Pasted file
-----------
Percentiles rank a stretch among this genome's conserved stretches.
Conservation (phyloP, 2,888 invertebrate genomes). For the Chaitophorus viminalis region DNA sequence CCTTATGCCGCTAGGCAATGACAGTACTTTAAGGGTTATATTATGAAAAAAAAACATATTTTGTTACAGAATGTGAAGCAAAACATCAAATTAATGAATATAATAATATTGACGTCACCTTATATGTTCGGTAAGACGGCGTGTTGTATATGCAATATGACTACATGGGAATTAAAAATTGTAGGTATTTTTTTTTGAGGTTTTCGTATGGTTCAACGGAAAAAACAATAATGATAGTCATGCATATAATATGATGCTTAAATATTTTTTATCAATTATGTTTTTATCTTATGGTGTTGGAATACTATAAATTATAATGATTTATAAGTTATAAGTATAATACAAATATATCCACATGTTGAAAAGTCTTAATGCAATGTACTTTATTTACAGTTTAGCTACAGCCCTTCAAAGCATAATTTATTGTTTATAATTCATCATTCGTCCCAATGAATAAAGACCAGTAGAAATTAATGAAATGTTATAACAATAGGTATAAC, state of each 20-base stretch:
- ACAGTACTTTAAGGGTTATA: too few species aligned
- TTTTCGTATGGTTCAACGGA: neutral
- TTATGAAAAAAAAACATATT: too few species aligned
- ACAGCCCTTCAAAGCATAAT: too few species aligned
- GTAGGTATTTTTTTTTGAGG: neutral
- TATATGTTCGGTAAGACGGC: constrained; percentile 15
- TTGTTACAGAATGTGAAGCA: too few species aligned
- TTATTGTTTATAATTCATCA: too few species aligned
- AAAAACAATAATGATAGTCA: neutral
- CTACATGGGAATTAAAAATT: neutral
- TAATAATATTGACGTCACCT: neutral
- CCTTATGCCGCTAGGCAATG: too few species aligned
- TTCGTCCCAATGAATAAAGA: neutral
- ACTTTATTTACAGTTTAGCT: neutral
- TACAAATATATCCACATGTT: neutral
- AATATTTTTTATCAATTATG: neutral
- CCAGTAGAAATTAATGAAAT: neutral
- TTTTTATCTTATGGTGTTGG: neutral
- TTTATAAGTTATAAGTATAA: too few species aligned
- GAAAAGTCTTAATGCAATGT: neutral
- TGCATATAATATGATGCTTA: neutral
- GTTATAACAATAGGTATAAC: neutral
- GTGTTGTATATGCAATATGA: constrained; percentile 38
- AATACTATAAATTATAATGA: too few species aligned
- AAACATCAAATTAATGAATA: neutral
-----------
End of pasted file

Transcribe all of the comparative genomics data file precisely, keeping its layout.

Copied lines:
Percentiles rank a stretch among this genome's conserved stretches.
Conservation (phyloP, 2,888 invertebrate genomes). For the Chaitophorus viminalis region DNA sequence CCTTATGCCGCTAGGCAATGACAGTACTTTAAGGGTTATATTATGAAAAAAAAACATATTTTGTTACAGAATGTGAAGCAAAACATCAAATTAATGAATATAATAATATTGACGTCACCTTATATGTTCGGTAAGACGGCGTGTTGTATATGCAATATGACTACATGGGAATTAAAAATTGTAGGTATTTTTTTTTGAGGTTTTCGTATGGTTCAACGGAAAAAACAATAATGATAGTCATGCATATAATATGATGCTTAAATATTTTTTATCAATTATGTTTTTATCTTATGGTGTTGGAATACTATAAATTATAATGATTTATAAGTTATAAGTATAATACAAATATATCCACATGTTGAAAAGTCTTAATGCAATGTACTTTATTTACAGTTTAGCTACAGCCCTTCAAAGCATAATTTATTGTTTATAATTCATCATTCGTCCCAATGAATAAAGACCAGTAGAAATTAATGAAATGTTATAACAATAGGTATAAC, state of each 20-base stretch:
- ACAGTACTTTAAGGGTTATA: too few species aligned
- TTTTCGTATGGTTCAACGGA: neutral
- TTATGAAAAAAAAACATATT: too few species aligned
- ACAGCCCTTCAAAGCATAAT: too few species aligned
- GTAGGTATTTTTTTTTGAGG: neutral
- TATATGTTCGGTAAGACGGC: constrained; percentile 15
- TTGTTACAGAATGTGAAGCA: too few species aligned
- TTATTGTTTATAATTCATCA: too few species aligned
- AAAAACAATAATGATAGTCA: neutral
- CTACATGGGAATTAAAAATT: neutral
- TAATAATATTGACGTCACCT: neutral
- CCTTATGCCGCTAGGCAATG: too few species aligned
- TTCGTCCCAATGAATAAAGA: neutral
- ACTTTATTTACAGTTTAGCT: neutral
- TACAAATATATCCACATGTT: neutral
- AATATTTTTTATCAATTATG: neutral
- CCAGTAGAAATTAATGAAAT: neutral
- TTTTTATCTTATGGTGTTGG: neutral
- TTTATAAGTTATAAGTATAA: too few species aligned
- GAAAAGTCTTAATGCAATGT: neutral
- TGCATATAATATGATGCTTA: neutral
- GTTATAACAATAGGTATAAC: neutral
- GTGTTGTATATGCAATATGA: constrained; percentile 38
- AATACTATAAATTATAATGA: too few species aligned
- AAACATCAAATTAATGAATA: neutral